Like most in the United States, I watched with a heavy heart as images of devastated communities in Texas filled our TV screens after Hurricane Harvey. I was also inspired by the widespread efforts of people coming together to first rescue those in danger and then begin the long process of picking up the pieces.
But last week I was shocked to see that political views about the Middle East were interjected into the relief and recovery process. The city of Dickinson was requiring contractors applying for relief funds to verify that they are not boycotting Israel. Standing out in the multi-page document replete with the sort of legalese you would expect in contractual agreements was item No. 11 which required the applicant for relief funds to verify they “(1) do not boycott Israel; and (2) will not boycott Israel during the term of this Agreement.”
You might ask yourself how on earth Middle East politics made their way into a contract for disaster relief in Dickinson, Texas, a town ravaged by the flooding.
Let me explain. Palestine (not the city in Texas but the actual land in the Middle East that city is named for) is where I am from. It is about 7,000 miles from Dickinson. Palestinians there endure systematic discrimination and abuse as a result of Israeli policies. Millions of Palestinians have no right to vote for the Israeli military regime that rules them and to keep this Palestinian population subjugated, the Israeli state routinely wields violent repression, arresting, injuring and killing Palestinians, seizing and destroying their land, all in contravention to international humanitarian law.
Since the international community, led by the United States and the United Nations, has failed to hold Israel accountable for denying Palestinian rights, Palestinian civil society called for solidarity from global partners through the non-violent tactics of boycott, divestment and sanctions. Such tactics have been used throughout history, from the Montgomery bus boycott to anti-Apartheid divestment, to advance much needed social change.
At first, the Israeli state laughed off grass-roots organizing aimed at holding it accountable but as these efforts grew and victories began to pile up, Israel sought to export the heavy hand of repression to other parts of the world to quash dissent.
Part of this repressive effort has been advancing legislation nationwide aimed at chilling the movement for Palestinian rights by criminalizing boycott or otherwise discriminating against people engaged in it. This is nothing less than an attack on our constitutionally protected rights. To avoid accountability for denying the rights of Palestinians, Israel would rather see the rights of Americans curtailed, and it has sadly found many American partners willing to help it. Last week the American Civil Liberties Union filed suit over a law in Kansas that would deny pay to a math teacher because she chose not to invest in the abuse of Palestinians and boycott Israel. Over 20 states have enacted such laws while many more are considering them. One law proposed at the federal level would attach criminal penalties of up to 20 years in prison for advancing efforts to hold Israel accountable.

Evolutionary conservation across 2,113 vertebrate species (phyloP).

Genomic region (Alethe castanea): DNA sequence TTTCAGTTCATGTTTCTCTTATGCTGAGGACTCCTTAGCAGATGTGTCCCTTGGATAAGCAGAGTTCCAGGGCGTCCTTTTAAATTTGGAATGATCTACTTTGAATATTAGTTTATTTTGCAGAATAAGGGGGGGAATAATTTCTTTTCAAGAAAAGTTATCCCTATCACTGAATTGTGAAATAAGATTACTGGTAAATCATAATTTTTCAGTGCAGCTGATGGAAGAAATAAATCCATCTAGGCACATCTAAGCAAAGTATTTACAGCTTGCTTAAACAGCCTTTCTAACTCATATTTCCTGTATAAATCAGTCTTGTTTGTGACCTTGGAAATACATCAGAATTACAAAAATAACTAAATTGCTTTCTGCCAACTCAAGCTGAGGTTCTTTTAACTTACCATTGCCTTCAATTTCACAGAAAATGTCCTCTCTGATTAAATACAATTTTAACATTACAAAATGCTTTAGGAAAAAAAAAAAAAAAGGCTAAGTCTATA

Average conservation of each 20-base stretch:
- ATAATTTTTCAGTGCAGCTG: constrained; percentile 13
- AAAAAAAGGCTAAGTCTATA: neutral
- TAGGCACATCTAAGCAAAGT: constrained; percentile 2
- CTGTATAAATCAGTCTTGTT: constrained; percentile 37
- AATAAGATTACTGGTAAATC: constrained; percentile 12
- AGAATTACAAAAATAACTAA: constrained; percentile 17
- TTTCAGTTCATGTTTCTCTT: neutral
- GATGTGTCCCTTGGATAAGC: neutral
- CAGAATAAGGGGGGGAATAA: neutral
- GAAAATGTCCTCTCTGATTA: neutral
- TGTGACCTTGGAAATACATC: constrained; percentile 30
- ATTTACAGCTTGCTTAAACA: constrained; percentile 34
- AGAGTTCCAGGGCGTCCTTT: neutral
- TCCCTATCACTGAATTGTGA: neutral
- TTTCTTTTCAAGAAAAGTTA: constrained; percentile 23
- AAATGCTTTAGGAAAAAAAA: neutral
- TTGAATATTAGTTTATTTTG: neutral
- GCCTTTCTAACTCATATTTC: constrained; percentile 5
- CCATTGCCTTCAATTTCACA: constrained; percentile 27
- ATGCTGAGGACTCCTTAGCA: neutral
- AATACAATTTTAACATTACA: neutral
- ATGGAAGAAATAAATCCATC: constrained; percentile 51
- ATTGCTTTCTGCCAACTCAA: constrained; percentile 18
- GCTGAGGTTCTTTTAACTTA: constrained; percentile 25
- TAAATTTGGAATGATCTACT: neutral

Earlier this year, Gov. Greg Abbott signed legislation barring state agencies from contracting with entities engaged in a boycott of Israel. While doing so he proclaimed “Anti-Israel policies are anti-Texas policies.” But do Texans really support military raids ripping children from their beds at 3 a.m.? The theft of land and water from farmers? The bombardment of residential neighborhoods longing for disaster relief themselves? The denial of equal treatment to people of another religion? Because those of us calling for boycott, divestment and sanctions are calling for an end to these abuses through nonviolent means. Deep in the heart of the Middle East, Palestinians facing Israeli oppression are merely asking that we stop investing in and profiting from their abuse.
Now Americans too, even in Dickinson, will be discriminated against for their political views. No one should be denied rights for a political viewpoint, but the fact that supporting Palestinian rights disqualifies applicants from aid is not just Orwellian but suggests a deep animus toward the very humanity of Palestinians. To think that a person who wants to help residents suffering from flooding would be denied a contract just because they also want to help Palestinians suffering from Israeli oppression is not just unbecoming of Texas. It is unconstitutional and un-American.